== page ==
Lets have a quick review of WHY escaping is needed in different contexts:
If you are in a quote delimited string, you need to be able to escape the quotes. If you are in xml, then you need to separate “content” from “markup” If you are in SQL, you need to separate “commands” from “data” If you are on the command line, you need to separate “commands” from “data”
This is a really basic aspect of computing in general. Because the syntax that delimits data can occur IN THE DATA, there needs to be a way to differentiate the DATA from the SYNTAX, hence, escaping.
Each one has a different security implications if handled incorrectly. THIS IS REALLY IMPORTANT! Let’s review this in the context of PHP:
- Text into HTML: htmlspecialchars(…)
- Data into HTML attributes: htmlspecialchars(…, ENT_QUOTES)
- HTML into HTML: Use a library such as HTMLPurifier to ENSURE that only valid tags are present.
json_encode. If you are placing it in an attribute, you still need to use #2.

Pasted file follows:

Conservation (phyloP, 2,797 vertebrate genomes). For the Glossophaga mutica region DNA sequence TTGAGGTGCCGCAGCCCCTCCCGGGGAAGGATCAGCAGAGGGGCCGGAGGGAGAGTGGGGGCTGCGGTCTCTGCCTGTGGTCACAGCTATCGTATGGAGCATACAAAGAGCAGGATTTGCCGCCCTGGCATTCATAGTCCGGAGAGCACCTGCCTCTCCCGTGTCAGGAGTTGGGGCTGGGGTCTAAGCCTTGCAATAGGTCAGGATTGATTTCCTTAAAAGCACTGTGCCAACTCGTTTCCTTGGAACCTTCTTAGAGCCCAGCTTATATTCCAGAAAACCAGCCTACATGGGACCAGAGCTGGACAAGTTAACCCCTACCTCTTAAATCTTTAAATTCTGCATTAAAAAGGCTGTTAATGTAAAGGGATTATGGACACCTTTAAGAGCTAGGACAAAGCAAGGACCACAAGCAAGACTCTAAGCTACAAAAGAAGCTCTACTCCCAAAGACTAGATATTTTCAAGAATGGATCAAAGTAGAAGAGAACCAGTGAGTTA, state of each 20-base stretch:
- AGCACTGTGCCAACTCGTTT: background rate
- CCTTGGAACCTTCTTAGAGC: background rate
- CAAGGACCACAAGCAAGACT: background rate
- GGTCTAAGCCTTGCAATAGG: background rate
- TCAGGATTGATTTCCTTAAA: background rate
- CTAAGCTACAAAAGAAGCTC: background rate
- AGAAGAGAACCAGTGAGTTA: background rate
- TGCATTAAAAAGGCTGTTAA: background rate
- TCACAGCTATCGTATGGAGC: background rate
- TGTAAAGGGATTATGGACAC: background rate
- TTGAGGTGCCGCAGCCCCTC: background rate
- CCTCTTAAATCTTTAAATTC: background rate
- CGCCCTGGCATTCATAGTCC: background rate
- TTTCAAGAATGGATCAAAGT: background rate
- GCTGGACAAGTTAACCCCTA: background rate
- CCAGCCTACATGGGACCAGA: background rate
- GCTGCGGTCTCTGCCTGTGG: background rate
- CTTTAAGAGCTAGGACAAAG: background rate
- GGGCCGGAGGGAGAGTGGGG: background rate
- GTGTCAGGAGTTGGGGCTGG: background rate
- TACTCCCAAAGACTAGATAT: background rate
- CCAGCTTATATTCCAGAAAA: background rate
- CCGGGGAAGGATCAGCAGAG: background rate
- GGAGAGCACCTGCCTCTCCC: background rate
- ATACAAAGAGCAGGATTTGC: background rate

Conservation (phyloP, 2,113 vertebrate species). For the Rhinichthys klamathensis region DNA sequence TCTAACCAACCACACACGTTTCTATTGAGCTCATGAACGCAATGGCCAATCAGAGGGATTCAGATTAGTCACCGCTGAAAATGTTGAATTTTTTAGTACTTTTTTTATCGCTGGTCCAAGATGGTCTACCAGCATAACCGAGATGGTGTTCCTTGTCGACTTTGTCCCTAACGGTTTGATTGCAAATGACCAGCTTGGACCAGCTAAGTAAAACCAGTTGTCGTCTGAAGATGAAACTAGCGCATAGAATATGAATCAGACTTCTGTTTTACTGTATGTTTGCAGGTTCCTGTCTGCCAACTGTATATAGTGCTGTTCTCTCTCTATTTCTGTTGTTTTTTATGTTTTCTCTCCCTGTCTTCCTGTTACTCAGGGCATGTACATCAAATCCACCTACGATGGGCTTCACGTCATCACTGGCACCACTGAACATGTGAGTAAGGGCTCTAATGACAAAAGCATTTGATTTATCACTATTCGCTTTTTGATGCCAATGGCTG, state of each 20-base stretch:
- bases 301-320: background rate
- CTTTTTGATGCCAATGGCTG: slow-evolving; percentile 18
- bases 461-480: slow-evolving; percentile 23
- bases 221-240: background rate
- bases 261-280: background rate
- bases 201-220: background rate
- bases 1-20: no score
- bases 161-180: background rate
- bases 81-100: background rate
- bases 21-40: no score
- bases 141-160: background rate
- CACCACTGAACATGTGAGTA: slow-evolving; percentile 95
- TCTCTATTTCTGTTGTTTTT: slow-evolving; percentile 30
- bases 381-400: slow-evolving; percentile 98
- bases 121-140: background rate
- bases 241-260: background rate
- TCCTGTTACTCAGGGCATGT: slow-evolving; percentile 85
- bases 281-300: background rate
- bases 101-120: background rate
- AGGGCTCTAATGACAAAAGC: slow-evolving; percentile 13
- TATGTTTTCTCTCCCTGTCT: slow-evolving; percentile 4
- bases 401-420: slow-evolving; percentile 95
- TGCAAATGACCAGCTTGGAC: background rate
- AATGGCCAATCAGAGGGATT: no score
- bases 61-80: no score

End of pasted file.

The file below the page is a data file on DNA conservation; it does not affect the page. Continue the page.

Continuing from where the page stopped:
- Inserting data into SQL: Each driver has an escape() function of some sort. It is best. If you are running in a normal latin1 character set, addslashes(…) is suitable. Don’t forget the quotes AROUND the addslashes() call:”INSERT INTO table1 SET field1 = ‘” . addslashes($data) . “‘”
- Data on the command line: escapeshellarg() and escapeshellcmd() — read the manual
- Anywhere else you are injecting variable data into delimited data: you need to ensure the variable data is not interpreted as a delimiter (and beyond).
Take these to heart, and you will eliminate 95%* of common web security risks! (* a guess)
Updated February, 2009